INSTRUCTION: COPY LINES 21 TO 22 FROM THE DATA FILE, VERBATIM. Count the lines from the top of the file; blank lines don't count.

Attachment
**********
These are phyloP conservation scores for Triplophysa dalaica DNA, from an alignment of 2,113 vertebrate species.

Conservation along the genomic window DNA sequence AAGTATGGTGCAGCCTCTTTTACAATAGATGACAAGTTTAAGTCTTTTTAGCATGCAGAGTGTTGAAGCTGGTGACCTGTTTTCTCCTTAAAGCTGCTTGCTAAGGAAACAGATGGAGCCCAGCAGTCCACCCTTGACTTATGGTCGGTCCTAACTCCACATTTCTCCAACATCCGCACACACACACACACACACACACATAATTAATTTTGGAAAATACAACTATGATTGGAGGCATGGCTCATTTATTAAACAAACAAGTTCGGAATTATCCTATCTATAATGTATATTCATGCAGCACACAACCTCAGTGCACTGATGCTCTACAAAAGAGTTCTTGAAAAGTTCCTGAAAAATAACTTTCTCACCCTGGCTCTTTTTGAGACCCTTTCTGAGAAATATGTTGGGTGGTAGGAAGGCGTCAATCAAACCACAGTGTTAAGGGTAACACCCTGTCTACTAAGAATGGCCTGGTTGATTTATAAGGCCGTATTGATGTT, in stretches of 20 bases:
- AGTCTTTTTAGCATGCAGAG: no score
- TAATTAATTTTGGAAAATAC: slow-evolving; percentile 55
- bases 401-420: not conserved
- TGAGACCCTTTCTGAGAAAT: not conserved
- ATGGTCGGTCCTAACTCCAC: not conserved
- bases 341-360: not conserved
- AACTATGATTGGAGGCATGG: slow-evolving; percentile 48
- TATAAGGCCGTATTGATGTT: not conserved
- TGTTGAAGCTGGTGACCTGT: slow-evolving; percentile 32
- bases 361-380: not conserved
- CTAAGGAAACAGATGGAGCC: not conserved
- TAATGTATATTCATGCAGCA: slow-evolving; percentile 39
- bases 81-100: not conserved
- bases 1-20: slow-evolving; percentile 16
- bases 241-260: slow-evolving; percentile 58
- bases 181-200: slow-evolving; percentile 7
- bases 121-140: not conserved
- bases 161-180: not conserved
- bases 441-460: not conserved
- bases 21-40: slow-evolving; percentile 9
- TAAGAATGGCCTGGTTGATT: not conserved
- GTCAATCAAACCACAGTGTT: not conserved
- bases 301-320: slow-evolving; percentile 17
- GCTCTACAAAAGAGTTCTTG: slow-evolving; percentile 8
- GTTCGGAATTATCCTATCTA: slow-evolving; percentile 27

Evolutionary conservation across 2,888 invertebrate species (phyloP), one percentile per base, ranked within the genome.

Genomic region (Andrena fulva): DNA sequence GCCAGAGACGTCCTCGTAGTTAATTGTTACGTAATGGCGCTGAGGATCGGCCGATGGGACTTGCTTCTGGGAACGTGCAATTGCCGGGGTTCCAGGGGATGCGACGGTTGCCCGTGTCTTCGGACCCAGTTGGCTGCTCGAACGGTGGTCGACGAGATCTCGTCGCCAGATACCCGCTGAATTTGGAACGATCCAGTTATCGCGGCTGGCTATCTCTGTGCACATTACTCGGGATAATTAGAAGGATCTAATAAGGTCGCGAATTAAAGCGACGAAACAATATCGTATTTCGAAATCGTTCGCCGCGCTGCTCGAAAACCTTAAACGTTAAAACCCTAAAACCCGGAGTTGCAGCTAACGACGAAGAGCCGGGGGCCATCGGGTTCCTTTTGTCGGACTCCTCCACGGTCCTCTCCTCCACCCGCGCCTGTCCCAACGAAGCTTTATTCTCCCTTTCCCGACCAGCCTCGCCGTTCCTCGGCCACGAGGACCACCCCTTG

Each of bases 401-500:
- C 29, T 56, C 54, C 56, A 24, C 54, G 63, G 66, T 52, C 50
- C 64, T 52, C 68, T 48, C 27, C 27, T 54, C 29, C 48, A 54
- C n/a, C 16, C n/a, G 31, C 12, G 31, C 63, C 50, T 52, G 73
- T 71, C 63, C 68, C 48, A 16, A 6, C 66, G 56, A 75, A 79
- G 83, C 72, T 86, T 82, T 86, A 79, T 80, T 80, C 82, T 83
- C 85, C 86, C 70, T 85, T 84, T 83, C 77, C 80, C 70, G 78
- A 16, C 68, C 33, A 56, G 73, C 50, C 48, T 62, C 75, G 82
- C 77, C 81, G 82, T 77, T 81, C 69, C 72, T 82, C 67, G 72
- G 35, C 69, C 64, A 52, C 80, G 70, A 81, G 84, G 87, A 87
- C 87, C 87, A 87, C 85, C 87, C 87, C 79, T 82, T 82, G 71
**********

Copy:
- bases 441-460: not conserved
- bases 21-40: slow-evolving; percentile 9